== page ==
Whither “Special Circumstances”?

UPDATE: A number of readers have inquired about the outcome of the motion in which our firm is involved and which is referred to in this post. The motion did begin, but the judge hearing it decided that he had a conflict of interest which prevented him from ruling on it. As a result, the motion was adjourned to be heard towards the end of this year. However, our office has another motion, dealing with s. 21(1) of the Limitations Act, 2002, to be heard next month. As well, readers have advised us of several such motions proceeding in Toronto this fall. So, this issue will probably be considered in several decisions before the end of the year. We’ll keep you posted. 

Just when it looked like it was clear that s. 21(1) of the Limitations Act, 2002 had ended the court’s power to add a defendant after the expiry of a limitation period, a new decision by Justice C. Raymond Harris has raised the question again. The decision also contained a discussion of “misnomer”, an issue which is undoubtedly alive and well under the Limitations Act, 2002.

In Scott v. Driver, the plaintiff had been one link in a chain-reaction series of rear-end motor vehicle collisions. She sued “John Driver” and “Fred Owner”. After the two-year limitation had passed, the plaintiff moved to substitute a real person (“Amy Rouillard”) in place of these fictitious names.

Justice Harris had no difficulty in finding that the requested amendment did not amount to the correction of a misnomer:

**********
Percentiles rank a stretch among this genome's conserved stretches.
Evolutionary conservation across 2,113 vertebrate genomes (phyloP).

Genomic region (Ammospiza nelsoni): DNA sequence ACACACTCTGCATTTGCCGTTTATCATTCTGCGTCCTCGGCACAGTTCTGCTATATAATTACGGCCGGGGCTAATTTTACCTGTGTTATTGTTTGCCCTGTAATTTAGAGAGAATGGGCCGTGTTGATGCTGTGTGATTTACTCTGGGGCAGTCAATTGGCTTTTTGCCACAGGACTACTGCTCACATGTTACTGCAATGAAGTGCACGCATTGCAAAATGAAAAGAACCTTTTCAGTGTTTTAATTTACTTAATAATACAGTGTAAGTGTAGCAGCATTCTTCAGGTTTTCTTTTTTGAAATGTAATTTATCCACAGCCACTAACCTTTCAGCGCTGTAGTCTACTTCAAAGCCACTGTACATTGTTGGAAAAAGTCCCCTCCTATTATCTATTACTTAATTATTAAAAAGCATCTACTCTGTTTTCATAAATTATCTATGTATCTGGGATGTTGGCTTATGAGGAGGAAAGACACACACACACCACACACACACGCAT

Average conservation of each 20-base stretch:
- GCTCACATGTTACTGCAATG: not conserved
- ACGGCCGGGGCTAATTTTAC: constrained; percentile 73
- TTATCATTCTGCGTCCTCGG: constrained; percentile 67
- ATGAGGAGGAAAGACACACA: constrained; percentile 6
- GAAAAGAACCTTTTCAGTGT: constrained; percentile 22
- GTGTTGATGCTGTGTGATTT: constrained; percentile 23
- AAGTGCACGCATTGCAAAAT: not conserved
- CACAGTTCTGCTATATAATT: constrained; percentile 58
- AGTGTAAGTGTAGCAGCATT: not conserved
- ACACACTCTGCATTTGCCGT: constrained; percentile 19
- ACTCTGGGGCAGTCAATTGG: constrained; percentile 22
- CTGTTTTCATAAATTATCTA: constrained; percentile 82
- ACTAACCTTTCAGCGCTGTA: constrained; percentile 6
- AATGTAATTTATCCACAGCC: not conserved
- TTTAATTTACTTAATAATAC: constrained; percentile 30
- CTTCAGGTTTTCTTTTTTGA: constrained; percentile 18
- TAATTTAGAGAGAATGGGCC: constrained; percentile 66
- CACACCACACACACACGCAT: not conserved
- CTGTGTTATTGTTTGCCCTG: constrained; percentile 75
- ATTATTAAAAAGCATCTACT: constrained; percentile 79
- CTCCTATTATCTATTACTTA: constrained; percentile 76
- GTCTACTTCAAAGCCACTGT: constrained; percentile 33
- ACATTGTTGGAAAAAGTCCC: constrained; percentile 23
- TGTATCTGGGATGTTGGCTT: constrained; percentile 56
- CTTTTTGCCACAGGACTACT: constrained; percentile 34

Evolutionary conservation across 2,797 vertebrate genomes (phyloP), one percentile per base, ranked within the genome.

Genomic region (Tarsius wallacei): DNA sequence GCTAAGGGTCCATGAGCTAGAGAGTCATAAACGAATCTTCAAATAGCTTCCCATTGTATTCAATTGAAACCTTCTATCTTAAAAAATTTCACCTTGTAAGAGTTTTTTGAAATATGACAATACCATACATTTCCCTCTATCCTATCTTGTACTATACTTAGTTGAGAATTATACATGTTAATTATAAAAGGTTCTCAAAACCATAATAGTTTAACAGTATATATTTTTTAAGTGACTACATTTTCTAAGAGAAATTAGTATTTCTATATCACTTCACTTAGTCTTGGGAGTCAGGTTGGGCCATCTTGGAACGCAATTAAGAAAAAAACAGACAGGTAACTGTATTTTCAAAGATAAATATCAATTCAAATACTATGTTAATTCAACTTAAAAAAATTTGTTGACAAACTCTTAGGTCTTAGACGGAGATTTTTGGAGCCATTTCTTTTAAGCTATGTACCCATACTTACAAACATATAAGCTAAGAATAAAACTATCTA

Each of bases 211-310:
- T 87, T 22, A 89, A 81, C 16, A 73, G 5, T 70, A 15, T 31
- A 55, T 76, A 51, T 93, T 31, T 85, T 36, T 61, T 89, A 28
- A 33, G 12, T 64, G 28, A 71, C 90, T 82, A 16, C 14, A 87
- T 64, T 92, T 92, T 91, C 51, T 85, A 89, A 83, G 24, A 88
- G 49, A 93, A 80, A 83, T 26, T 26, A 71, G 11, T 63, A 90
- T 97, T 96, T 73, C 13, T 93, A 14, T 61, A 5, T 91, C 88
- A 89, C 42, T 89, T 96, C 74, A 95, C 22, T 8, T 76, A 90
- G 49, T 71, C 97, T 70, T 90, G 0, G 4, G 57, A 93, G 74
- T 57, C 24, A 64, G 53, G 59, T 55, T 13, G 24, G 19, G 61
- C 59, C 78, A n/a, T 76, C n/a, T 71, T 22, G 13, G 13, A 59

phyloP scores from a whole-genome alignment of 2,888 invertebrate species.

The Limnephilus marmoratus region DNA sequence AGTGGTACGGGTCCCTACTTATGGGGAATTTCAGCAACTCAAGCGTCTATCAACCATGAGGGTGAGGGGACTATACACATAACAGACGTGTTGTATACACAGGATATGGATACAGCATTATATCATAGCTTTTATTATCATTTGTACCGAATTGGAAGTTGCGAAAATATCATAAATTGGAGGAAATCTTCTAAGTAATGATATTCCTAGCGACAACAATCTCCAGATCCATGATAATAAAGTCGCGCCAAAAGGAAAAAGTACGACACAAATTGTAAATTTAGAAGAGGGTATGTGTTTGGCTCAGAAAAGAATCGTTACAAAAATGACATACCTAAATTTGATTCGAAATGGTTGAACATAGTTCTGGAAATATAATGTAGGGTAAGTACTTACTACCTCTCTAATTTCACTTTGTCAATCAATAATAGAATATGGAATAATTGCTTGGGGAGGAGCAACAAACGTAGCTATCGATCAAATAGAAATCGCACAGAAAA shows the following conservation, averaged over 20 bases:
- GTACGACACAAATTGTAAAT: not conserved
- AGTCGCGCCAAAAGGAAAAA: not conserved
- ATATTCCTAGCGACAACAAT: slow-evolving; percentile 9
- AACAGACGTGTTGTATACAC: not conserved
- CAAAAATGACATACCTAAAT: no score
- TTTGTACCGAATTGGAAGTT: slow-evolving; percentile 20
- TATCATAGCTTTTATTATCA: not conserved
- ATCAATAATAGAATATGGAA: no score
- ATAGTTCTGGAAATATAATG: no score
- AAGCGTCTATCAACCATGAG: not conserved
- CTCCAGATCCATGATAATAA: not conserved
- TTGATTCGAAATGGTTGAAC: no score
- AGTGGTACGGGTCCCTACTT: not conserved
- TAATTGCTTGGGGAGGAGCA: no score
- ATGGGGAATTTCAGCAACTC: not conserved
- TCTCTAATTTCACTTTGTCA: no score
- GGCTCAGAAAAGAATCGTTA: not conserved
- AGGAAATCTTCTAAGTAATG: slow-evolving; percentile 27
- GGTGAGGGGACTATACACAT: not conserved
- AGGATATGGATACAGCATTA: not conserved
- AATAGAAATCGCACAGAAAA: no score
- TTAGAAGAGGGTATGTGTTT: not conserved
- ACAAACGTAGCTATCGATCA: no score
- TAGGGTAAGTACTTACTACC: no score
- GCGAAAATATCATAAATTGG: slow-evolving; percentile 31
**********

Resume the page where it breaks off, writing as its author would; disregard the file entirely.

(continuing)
The accident involved multiple vehicles and drivers and it was not clear which one(s) were to be captured by the fictitious names used. Indeed, by the affidavit evidence presented, it appears the operator of Car 2 was involved in the suit at a preliminary stage, presumably under the “John Driver” umbrella. For John Driver to now refer to Ms. Rouillard indicates that John Driver is a “moving target”. Ms. Rouillard would not necessarily know, on reading the statement of claim, that she was the intended defendant. See: Kitcher v. Queensway General Hospital, [1997] O.J. No. 3305 (C.A.); Dukoff et al. v. Toronto General Hospital et al. [1986] O.J. No. 188.

His Honour held though, that the plaintiff could still obtain leave to add Ms. Rouillard as a defendant, notwithstanding that expiry of the limitation period, if he could demonstrate an absence of prejudice and the existence of “special circumstances”.

On the facts of this case, His Honour determined that special circumstances had not been established and so, he refused the amendment. But it seems to us that there is a more fundamental question: could Justice Harris have granted the amendment even if he had found that “special circumstances” had been proved?

We recently posted a comment about Meady v. Greyhound Canada Transportation Canada Ltd., in which Justice George Smith held that s. 21(1) of the Limitations Act, 2002 no longer permits courts to add defendants to proceedings after the expiry of a limitation period, except to correct a misnomer. Section 21 reads as follows:

21. (1) If a limitation period in respect of a claim against a person has expired, the claim shall not be pursued by adding the person as a party to any existing proceeding.

(2) Subsection (1) does not prevent the correction of a misnaming or misdescription of a party.

Smith J. also said that this section applies to motions to amend brought after January 1, 2004.

Inexplicably though, there have been several decisions handed down since January 1, 2004, in which courts have proceeded on the basis that they still have the power to add defendants after the expiry of a limitation period, provided “special circumstances” are present. In each such case, section 21 has not been referred to in the reasons, leading to the inference that the section’s effect was simply not argued. Scott v. Driver is another such decision.

Our office will be arguing a motion next week, in which s. 21’s applicability is a central issue. So, one way or the other, this issue should be clarified soon.

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